Wednesday, March 4, 2009

Will it Suck?

The news of Will Smith and Steven Speilberg's intentions to remake (or as they insist, make another film from the same manga material), Chan-wook Park's Oldboy, the second and most stunning chapter in his revenge trilogy, (see also, Sympathy For Mr. Vengeance and Lady Vengeance), gives me a baaad feeling. Anybody who's seen the original, has likely not forgotten its blend of stylish ultra-violence, blackest humor and plot acrobatics, (for those who haven't seen it think The Count of Monte Cristo blended with Memento and uh... Angel Heart). A baaad feeling because Mr. Smith has got one of the most carefully managed images in the business and I just can't picture him sticking to the gruesome acts and consequences depicted in the original. Instead, I imagine a happy ending or at least a less devastating one. I pause now to reflect on the history of trans-cultural remakes.

- to start things off on a good note - this Christopher Nolan remake of Erik Skjoldbjaerg's tale of a compromised cop trying to solve a murder in the land of perpetual sunshine, which along with a grated conscience produces the titular condition. Stellan Skarsgard is, shall we say, a little more reserved than Al Pacino, (no WhooAH!) and the casting of Robin Williams as the killer with leverage on the cop probably hurt the perception of the remake, but really... not bad at all. In fact, the English language version provides slightly murkier motives for the cop.

La Femme Nikita/Point of No Return
- Luc Besson acheived a wide international audience with his tale of a government assassin trying to take control of her life and was offered the opportunity immediately to remake it for and American audience. Though he turned down the offer, Point of No Return was made and kept the story of the junkie thief who is mixed up in a robbery where folks is killed, then arrested, tried and executed in record time. Only... she hasn't been executed, she's been recruited by a black-ops agency of the government to be an assassin. And she's got no choice, really 'cause the world thinks she's dead and if she doesn't cooperate she'll be made so. Nikita is easily the better experience. Anne Parillaud kicking off her high heels and prepping her first hit, a surprise no less, in the kitchen of the chic restaurant she thinks she's being treated to a birthday dinner at is such an enticing figure. It was powerful enough to inspire a whole sub-genre, (seems anything Joss Whedon has had a hand in owes something to this ground-breaking flick and we'll go ahead and say Tombraider and anything Besson's ex-wife, Milla Jovovitch has done in the last ten years belongs here too). Point, is Hollywood in all the ways you'd expect - a little glossier, a little softer, big stars, (Bridget Fonda, Gabriel Byrne, Harvey Keitel), bigger action, but just can't eclipse the original for impact.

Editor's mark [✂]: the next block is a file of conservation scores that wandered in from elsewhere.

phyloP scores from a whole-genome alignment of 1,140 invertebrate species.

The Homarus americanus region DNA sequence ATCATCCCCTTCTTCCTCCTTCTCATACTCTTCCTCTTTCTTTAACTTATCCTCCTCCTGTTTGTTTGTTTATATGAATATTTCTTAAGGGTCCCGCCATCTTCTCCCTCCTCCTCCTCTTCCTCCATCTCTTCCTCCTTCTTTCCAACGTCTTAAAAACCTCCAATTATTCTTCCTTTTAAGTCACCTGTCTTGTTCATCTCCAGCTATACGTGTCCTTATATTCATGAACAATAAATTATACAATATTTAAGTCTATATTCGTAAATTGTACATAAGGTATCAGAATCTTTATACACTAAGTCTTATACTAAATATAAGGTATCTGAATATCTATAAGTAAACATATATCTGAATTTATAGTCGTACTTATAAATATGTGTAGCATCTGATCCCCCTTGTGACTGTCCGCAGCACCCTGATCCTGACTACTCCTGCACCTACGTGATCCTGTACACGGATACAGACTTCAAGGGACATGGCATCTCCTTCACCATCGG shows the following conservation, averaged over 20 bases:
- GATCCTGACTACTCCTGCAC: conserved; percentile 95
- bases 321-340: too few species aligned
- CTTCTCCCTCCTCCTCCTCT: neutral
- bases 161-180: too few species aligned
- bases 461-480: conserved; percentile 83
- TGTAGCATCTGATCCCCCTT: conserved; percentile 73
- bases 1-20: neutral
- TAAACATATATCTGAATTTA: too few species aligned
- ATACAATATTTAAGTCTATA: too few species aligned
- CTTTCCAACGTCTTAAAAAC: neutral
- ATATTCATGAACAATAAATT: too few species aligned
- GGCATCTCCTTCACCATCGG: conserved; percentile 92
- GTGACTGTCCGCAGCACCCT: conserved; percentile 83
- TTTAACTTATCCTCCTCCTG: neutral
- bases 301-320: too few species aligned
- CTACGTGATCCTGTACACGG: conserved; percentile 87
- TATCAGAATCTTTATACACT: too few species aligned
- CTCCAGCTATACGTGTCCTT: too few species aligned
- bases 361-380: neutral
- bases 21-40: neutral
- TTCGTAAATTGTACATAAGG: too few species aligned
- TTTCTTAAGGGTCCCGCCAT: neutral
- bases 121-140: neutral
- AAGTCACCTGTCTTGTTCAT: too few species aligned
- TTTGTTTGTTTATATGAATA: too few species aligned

Mou gaan dou, (Infernal Affairs)/The Departed - It's a simple concept and a wonder why it felt so fresh - there's a gangster "undercover" on the police force and his doppelganger infiltrating the crime organization he works for. Both know the other exists, and both are working to discover who the other is. Layers of misdirection and betrayal peel away and by the end of both films, the body count is high and you've been highly entertained, but jeez, these are different pictures. Everybody was glad to see Scorcese finally take a statuette home on Oscar night though I haven't heard anybody call it his best picture. The Departed was flawed. Where Infernal Affairs was a stiletto slipped between your ribs that you never saw coming, The Departed hacked away at you starting with your feet. It went out of its way to please Jack Nicholson fans, (don't get me wrong - he's enjoyable, just ham handed and almost completely unnecessary)and chromosome counters, (again - love Vera Farmiga, but her role was a detour from the heart of the film - I don't think there was any female lead in Mou gaan dou). It was a gas to watch Scorcese and company have fun, and it's an amazingly satisfying movie while feeling like a toss off at the same time. Infernal Affairs has a leaner run time and plot line and delivers greater, Hong Kong style thrills in the gunfights. It also spawned a trilogy, (Mou gaan dou 2&3) and deserves to make western stars out of Tony Leung and Andrew Lau. In the end... I'm gonna go with The Departed.

Ju-on/The Grudge, Gin gwai/The Eye - Don't get me started on the English versions. Just see the originals.

Ringu/The Ring
- Where Ringu was spare, The Ring inflated, though, in a rare exception, improved the original too. Both are worth seeing, as much as the sequals are not.

I'm tired now. Which did I miss/skip?

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